The architecture style in Persepolis is one of the most amazing feats in the field of design and construction of a building all across the world. At that time, building this monumental edifice was aimed to mean nothing but to reflect the glory and grandeur of the Persian Empire, especially the king himself. The abundance of suitable rocks at the location of Persepolis had provided good grounds for construction of palaces with columns, use of stone-cutting and painting for decorations, and also use of glazed bricks in some parts of the building. Despite lapse of long years and going through various historical events, the columns of this building are still upright. Also, in spite of what may seem at the first glance, these columns are not built in one piece and have been made of several pieces stacked one on top of the other. Molten lead has been poured on the junction of these pieces, which has made them resistant to all kinds of shock and jolt. Another prominent feature in the architecture of Persepolis includes the use of precious metals to adorn its designs in addition to spectacular painting and the number of stairs. Construction of this building started about 25 centuries ago under the rule of Darius the Great and was later completed by his successors. They say it took about 120 years before the Persepolis was finished through the art of Iranian architects and artisans and was introduced to the world as the symbol of the glory and magnificence of Achaemenid kings. One of the main points about architectural style used in Persepolis is that the ratio of the height of entrances to their width as well as the ratio of the height of columns to the distance between two columns is equal to the “golden ratio. ” The golden ratio is a very important ratio in geometry, which can be also found in nature. Using this ratio in building Persepolis has been among unique features of Iranian architecture many centuries ago. This magnificent building was set on fire during an assault by the Greek warrior, Alexander III of Macedon (aka, Alexander the Great) in 330 B.C., which also led to destruction of a huge portion of Achaemenid books, culture and arts. At any rate, the ruins of Persepolis are still among the most popular places which draw Iranians as well as foreign tourists to the southern city of Shiraz.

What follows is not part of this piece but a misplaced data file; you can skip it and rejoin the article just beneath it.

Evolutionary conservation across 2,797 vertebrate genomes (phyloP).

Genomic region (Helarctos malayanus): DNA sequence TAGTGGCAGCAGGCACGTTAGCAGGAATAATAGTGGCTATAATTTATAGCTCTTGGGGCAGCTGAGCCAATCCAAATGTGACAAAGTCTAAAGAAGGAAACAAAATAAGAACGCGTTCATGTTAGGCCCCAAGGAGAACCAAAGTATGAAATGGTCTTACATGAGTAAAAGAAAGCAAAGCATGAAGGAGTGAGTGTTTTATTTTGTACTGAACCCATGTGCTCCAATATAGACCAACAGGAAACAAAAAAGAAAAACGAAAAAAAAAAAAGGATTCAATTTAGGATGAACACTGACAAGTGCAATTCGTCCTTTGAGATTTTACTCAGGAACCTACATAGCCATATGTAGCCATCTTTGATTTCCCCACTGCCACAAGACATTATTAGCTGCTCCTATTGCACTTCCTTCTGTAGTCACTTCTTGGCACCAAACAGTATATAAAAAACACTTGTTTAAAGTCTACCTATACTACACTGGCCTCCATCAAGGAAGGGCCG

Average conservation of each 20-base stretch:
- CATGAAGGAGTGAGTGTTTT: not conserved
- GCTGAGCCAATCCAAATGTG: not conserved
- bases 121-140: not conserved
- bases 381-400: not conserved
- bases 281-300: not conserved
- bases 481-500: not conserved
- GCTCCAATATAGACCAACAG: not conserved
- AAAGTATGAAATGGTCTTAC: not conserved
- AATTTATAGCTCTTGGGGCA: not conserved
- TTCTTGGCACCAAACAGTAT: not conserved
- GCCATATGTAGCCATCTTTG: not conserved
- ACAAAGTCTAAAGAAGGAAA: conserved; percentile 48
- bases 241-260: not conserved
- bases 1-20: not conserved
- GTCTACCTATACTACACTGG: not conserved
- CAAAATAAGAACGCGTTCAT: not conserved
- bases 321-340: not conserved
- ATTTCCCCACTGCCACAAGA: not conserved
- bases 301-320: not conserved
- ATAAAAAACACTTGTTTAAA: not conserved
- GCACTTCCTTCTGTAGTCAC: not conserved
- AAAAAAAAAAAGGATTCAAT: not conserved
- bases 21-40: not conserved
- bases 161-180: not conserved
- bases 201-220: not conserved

Taq-e Kasra (The Great Arch of Mada’in)